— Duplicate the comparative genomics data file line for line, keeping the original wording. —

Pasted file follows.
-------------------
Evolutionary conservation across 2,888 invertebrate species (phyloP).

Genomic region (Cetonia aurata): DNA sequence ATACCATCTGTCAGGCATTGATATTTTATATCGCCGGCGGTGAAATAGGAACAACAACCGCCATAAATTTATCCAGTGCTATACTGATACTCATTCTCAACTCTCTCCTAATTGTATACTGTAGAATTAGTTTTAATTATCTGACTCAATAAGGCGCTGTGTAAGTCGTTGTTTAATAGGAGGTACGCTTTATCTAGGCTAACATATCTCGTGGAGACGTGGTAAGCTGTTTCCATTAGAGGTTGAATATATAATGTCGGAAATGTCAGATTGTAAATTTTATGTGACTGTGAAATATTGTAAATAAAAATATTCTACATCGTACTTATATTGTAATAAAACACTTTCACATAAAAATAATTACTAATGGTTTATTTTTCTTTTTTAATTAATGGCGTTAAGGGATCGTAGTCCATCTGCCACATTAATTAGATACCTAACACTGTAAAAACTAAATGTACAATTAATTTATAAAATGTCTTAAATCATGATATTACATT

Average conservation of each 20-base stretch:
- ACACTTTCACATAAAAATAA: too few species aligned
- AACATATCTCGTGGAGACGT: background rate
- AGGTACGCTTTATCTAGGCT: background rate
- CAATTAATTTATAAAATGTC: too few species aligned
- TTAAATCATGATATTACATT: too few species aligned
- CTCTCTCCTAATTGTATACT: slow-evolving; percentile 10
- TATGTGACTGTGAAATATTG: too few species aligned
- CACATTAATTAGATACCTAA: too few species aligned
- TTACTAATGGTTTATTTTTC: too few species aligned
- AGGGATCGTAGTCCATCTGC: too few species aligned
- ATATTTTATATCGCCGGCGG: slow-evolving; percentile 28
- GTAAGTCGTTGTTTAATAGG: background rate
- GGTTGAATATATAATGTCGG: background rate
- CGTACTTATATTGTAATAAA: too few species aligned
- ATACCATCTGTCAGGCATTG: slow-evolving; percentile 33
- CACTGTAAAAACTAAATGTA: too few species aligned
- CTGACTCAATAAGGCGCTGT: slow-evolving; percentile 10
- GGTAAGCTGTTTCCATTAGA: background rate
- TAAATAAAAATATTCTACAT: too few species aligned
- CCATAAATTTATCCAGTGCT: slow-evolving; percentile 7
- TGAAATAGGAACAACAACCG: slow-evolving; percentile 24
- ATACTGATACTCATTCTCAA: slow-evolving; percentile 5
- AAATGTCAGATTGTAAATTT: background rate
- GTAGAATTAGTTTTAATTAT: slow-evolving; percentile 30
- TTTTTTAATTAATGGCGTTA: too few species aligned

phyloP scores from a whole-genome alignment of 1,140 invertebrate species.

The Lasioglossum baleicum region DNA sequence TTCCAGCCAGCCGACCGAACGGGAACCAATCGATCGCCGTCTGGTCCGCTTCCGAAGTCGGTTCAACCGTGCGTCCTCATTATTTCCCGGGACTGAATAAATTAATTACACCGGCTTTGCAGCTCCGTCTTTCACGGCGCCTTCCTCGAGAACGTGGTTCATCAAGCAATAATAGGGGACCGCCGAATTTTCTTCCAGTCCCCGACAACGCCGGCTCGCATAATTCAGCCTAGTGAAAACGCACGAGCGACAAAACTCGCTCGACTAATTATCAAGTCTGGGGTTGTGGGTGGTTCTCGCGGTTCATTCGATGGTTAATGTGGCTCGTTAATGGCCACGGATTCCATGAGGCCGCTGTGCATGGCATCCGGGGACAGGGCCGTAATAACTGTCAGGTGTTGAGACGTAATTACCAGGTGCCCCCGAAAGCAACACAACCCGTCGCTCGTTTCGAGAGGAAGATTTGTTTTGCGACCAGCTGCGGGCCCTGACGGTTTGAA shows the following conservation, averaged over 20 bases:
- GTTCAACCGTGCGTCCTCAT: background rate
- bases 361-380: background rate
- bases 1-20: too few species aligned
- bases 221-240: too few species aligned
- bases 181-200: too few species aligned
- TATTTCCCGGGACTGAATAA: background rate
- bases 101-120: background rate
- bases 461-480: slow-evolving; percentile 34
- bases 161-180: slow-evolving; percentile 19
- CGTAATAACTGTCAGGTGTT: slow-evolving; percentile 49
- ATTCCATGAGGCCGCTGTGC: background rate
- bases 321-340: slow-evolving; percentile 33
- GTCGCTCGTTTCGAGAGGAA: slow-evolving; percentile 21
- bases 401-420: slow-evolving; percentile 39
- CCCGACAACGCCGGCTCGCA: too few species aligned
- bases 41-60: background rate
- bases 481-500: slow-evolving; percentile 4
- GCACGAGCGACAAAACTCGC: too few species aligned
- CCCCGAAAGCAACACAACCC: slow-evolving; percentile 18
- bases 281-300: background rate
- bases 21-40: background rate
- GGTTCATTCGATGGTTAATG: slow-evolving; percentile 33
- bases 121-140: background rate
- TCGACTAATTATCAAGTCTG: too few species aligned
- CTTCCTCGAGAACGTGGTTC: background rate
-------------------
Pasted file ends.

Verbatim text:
Evolutionary conservation across 2,888 invertebrate species (phyloP).

Genomic region (Cetonia aurata): DNA sequence ATACCATCTGTCAGGCATTGATATTTTATATCGCCGGCGGTGAAATAGGAACAACAACCGCCATAAATTTATCCAGTGCTATACTGATACTCATTCTCAACTCTCTCCTAATTGTATACTGTAGAATTAGTTTTAATTATCTGACTCAATAAGGCGCTGTGTAAGTCGTTGTTTAATAGGAGGTACGCTTTATCTAGGCTAACATATCTCGTGGAGACGTGGTAAGCTGTTTCCATTAGAGGTTGAATATATAATGTCGGAAATGTCAGATTGTAAATTTTATGTGACTGTGAAATATTGTAAATAAAAATATTCTACATCGTACTTATATTGTAATAAAACACTTTCACATAAAAATAATTACTAATGGTTTATTTTTCTTTTTTAATTAATGGCGTTAAGGGATCGTAGTCCATCTGCCACATTAATTAGATACCTAACACTGTAAAAACTAAATGTACAATTAATTTATAAAATGTCTTAAATCATGATATTACATT

Average conservation of each 20-base stretch:
- ACACTTTCACATAAAAATAA: too few species aligned
- AACATATCTCGTGGAGACGT: background rate
- AGGTACGCTTTATCTAGGCT: background rate
- CAATTAATTTATAAAATGTC: too few species aligned
- TTAAATCATGATATTACATT: too few species aligned
- CTCTCTCCTAATTGTATACT: slow-evolving; percentile 10
- TATGTGACTGTGAAATATTG: too few species aligned
- CACATTAATTAGATACCTAA: too few species aligned
- TTACTAATGGTTTATTTTTC: too few species aligned
- AGGGATCGTAGTCCATCTGC: too few species aligned
- ATATTTTATATCGCCGGCGG: slow-evolving; percentile 28
- GTAAGTCGTTGTTTAATAGG: background rate
- GGTTGAATATATAATGTCGG: background rate
- CGTACTTATATTGTAATAAA: too few species aligned
- ATACCATCTGTCAGGCATTG: slow-evolving; percentile 33
- CACTGTAAAAACTAAATGTA: too few species aligned
- CTGACTCAATAAGGCGCTGT: slow-evolving; percentile 10
- GGTAAGCTGTTTCCATTAGA: background rate
- TAAATAAAAATATTCTACAT: too few species aligned
- CCATAAATTTATCCAGTGCT: slow-evolving; percentile 7
- TGAAATAGGAACAACAACCG: slow-evolving; percentile 24
- ATACTGATACTCATTCTCAA: slow-evolving; percentile 5
- AAATGTCAGATTGTAAATTT: background rate
- GTAGAATTAGTTTTAATTAT: slow-evolving; percentile 30
- TTTTTTAATTAATGGCGTTA: too few species aligned

phyloP scores from a whole-genome alignment of 1,140 invertebrate species.

The Lasioglossum baleicum region DNA sequence TTCCAGCCAGCCGACCGAACGGGAACCAATCGATCGCCGTCTGGTCCGCTTCCGAAGTCGGTTCAACCGTGCGTCCTCATTATTTCCCGGGACTGAATAAATTAATTACACCGGCTTTGCAGCTCCGTCTTTCACGGCGCCTTCCTCGAGAACGTGGTTCATCAAGCAATAATAGGGGACCGCCGAATTTTCTTCCAGTCCCCGACAACGCCGGCTCGCATAATTCAGCCTAGTGAAAACGCACGAGCGACAAAACTCGCTCGACTAATTATCAAGTCTGGGGTTGTGGGTGGTTCTCGCGGTTCATTCGATGGTTAATGTGGCTCGTTAATGGCCACGGATTCCATGAGGCCGCTGTGCATGGCATCCGGGGACAGGGCCGTAATAACTGTCAGGTGTTGAGACGTAATTACCAGGTGCCCCCGAAAGCAACACAACCCGTCGCTCGTTTCGAGAGGAAGATTTGTTTTGCGACCAGCTGCGGGCCCTGACGGTTTGAA shows the following conservation, averaged over 20 bases:
- GTTCAACCGTGCGTCCTCAT: background rate
- bases 361-380: background rate
- bases 1-20: too few species aligned
- bases 221-240: too few species aligned
- bases 181-200: too few species aligned
- TATTTCCCGGGACTGAATAA: background rate
- bases 101-120: background rate
- bases 461-480: slow-evolving; percentile 34
- bases 161-180: slow-evolving; percentile 19
- CGTAATAACTGTCAGGTGTT: slow-evolving; percentile 49
- ATTCCATGAGGCCGCTGTGC: background rate
- bases 321-340: slow-evolving; percentile 33
- GTCGCTCGTTTCGAGAGGAA: slow-evolving; percentile 21
- bases 401-420: slow-evolving; percentile 39
- CCCGACAACGCCGGCTCGCA: too few species aligned
- bases 41-60: background rate
- bases 481-500: slow-evolving; percentile 4
- GCACGAGCGACAAAACTCGC: too few species aligned
- CCCCGAAAGCAACACAACCC: slow-evolving; percentile 18
- bases 281-300: background rate
- bases 21-40: background rate
- GGTTCATTCGATGGTTAATG: slow-evolving; percentile 33
- bases 121-140: background rate
- TCGACTAATTATCAAGTCTG: too few species aligned
- CTTCCTCGAGAACGTGGTTC: background rate